It was the thud of yet another new “green lifestyle” magazine landing on my desk that pushed me over the edge. At the risk of not having Lunapads reviewed (unlikely, as we’ll see), I’m not going to name names, but I do not exaggerate when I say that my desk here at Lunapads is literally, well – littered – with new green living guides, coupon books, magazines and books. Mind, we’re not talking about the likes of Sierra or E magazine, who have been practicing serious environmental journalism for decades, but rather a slew of glossy newcomers touting their version of what I loosely call the “new eco-chic lifestyle”. As the marketing gal around here, I’m the lucky recipient of their ad soliciting and am becoming a bit alarmed by the sheer volume of this mushrooming pile.
Not to be too much of a grump, these magazines do have some good things to say ~ in case you need novel eco-ideas like eating organic locally-grown food, recycling and walking or cycling instead of driving (duh?!) But most of them have a conspicuous absence of harder-hitting issues, let alone information about cloth menstrual pads or diapers – I guess it’s just too “icky” to mention for modern eco-consumers?
Another source of concern is that the rest of these magazines is often just product “reviews” (undercover paid advertising) of things like “new” natural bodycare products (what’s new about another organic lip balm?), high-end home accessories, and one of my personal “pet” peeves: over-the-top “natural” pet accessories (organic cat toys, I ask you!) Read: “Shop your way to cleaning up the planet”!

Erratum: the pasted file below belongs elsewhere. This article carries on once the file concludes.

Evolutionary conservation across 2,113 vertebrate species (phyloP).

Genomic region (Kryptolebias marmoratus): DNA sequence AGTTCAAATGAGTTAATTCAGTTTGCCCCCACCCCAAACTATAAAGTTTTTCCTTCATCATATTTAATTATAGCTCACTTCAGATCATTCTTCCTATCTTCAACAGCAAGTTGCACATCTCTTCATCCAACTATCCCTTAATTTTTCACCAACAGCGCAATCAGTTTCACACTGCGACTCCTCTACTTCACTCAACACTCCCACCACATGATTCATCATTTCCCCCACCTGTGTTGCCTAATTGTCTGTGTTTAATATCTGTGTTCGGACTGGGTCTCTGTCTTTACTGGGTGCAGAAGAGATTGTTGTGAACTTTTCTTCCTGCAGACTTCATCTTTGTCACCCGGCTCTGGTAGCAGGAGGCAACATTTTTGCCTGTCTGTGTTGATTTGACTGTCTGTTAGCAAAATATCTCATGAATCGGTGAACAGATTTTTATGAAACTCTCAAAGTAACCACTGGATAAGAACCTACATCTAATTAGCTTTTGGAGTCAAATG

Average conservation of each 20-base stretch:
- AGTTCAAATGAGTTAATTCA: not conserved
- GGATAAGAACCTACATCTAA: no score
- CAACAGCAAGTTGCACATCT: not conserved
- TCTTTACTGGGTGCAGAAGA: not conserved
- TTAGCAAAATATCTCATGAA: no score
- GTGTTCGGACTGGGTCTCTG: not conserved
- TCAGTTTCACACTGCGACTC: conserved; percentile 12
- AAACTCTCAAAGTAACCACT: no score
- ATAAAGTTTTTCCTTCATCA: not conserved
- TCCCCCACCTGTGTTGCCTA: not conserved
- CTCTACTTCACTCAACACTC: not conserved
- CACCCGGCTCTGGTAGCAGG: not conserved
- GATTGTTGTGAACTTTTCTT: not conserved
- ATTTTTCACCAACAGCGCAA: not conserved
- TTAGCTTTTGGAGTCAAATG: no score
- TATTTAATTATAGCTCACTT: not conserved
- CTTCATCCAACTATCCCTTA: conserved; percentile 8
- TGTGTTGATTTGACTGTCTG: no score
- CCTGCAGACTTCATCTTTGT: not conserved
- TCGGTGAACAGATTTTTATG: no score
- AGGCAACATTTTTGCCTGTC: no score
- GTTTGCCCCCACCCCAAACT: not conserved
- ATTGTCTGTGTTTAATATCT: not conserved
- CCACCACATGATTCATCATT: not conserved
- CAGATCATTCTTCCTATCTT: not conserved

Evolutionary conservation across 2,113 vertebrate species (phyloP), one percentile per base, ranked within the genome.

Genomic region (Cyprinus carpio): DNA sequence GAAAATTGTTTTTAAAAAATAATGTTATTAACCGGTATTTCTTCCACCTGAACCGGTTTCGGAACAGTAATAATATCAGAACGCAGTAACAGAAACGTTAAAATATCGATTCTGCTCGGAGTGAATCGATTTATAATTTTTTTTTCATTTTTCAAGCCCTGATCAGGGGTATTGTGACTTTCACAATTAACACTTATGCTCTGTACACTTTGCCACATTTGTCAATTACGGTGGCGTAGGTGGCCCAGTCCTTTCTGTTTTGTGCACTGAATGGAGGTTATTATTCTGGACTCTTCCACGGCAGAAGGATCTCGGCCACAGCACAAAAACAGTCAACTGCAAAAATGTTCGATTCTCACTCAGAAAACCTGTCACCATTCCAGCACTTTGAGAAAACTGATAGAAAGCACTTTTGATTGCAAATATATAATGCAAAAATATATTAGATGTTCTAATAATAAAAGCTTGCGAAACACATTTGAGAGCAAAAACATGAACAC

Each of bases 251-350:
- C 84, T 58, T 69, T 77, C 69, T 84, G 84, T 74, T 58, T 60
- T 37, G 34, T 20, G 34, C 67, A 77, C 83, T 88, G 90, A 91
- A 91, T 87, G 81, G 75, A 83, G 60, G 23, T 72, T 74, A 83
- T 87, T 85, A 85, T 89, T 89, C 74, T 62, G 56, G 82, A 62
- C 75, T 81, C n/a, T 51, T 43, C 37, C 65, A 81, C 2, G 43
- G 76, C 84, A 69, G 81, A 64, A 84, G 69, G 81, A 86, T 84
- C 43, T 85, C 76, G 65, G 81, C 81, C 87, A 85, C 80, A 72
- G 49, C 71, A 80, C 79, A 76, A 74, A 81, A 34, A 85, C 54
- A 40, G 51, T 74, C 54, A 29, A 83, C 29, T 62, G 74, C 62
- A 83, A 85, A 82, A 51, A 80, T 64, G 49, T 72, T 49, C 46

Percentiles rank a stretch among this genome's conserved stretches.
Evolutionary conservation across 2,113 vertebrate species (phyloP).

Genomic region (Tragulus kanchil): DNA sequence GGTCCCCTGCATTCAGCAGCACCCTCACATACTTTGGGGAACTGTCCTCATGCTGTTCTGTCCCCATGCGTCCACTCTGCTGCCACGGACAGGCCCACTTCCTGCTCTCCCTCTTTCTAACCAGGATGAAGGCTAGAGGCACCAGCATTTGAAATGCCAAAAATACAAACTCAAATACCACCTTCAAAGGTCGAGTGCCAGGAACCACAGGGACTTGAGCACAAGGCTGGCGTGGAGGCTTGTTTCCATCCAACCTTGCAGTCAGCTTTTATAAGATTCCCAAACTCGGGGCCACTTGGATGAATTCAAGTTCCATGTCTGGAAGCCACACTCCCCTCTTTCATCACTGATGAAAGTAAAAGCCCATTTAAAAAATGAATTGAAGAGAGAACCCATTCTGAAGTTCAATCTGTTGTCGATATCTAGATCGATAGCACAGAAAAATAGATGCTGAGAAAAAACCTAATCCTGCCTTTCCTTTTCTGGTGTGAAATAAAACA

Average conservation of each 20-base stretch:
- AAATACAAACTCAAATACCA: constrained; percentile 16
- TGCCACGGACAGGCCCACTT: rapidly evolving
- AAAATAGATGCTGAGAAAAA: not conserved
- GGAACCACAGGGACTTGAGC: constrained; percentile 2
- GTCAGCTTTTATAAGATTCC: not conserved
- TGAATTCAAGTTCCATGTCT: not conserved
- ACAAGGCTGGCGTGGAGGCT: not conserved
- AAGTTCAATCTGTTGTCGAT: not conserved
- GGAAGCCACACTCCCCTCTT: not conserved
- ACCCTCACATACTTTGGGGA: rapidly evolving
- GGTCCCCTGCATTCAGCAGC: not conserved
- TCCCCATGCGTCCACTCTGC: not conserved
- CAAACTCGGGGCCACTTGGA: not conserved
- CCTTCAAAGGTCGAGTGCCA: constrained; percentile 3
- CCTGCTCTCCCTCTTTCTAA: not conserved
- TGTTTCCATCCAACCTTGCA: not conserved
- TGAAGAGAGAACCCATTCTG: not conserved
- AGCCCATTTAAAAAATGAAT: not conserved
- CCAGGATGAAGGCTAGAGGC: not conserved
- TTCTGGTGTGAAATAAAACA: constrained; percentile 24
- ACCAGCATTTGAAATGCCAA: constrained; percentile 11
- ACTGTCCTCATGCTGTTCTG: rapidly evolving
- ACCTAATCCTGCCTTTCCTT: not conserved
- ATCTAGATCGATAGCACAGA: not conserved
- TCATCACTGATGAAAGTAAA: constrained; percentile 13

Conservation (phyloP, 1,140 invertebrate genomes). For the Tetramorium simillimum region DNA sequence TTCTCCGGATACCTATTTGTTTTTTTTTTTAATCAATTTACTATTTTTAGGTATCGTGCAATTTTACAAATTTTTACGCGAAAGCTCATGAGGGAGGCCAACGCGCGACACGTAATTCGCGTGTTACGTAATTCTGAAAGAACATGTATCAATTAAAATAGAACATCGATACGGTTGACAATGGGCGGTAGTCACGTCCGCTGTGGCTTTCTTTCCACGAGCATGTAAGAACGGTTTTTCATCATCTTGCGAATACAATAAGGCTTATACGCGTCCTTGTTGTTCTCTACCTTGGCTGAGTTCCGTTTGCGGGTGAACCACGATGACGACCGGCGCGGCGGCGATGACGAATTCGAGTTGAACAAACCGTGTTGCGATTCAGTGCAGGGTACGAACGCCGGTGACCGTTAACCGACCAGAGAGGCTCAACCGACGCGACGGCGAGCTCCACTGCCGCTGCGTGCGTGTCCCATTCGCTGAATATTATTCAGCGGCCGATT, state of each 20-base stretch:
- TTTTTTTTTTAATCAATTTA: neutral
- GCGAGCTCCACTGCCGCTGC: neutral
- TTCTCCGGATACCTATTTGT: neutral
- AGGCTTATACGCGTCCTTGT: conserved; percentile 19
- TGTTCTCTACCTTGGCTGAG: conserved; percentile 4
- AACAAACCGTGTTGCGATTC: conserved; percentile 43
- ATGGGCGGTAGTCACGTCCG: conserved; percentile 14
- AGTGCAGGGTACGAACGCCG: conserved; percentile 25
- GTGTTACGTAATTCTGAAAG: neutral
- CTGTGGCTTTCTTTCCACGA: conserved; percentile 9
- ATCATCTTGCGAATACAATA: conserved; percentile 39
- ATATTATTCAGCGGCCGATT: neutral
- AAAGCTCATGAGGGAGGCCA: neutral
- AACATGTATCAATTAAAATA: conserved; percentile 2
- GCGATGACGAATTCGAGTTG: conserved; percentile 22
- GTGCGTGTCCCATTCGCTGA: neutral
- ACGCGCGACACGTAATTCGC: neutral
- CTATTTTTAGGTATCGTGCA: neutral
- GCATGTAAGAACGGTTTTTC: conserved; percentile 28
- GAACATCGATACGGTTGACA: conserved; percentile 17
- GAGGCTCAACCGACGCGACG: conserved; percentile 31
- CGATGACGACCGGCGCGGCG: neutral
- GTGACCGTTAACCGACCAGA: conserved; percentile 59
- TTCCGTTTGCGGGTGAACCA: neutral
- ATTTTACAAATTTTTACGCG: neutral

Sandwiched between ads for cars and condos, I had to pause at full-page ad promoting Brita water filter’s newfound environmental consciousness (apparently using Brita filters is all about reducing the waste of bottled water, according to their new Filter for Good site – a great example of laughable greenwash marketing) For the more revealing side of this story, check out Take Back the Filter, where you can get the facts on how Clorox, Brita’s North American parent, has yet to devise a recycling program for those ubiquitous oh-so-green filters, despite the fact there has been one in place for years in Europe. So forgive me if I’m feeling a bit frustrated about what it actually means to be “green” these days, at least according to the material on my desk.
To me, at the end of the day all this information feels more like “10 easy ways to not really make a difference but look like you care”, which I guess is sort of OK, except for all that paper. I also have to ask – is it really that hard to figure out more environmentally responsible choices that we need a gazillion different guides? Whatever happened to common sense? Why is it that even simplicity itself is commodified (Real Simple, anyone?) I guess that having less magazines won’t be making it onto any of those “easy tips to save the planet” lists any time soon.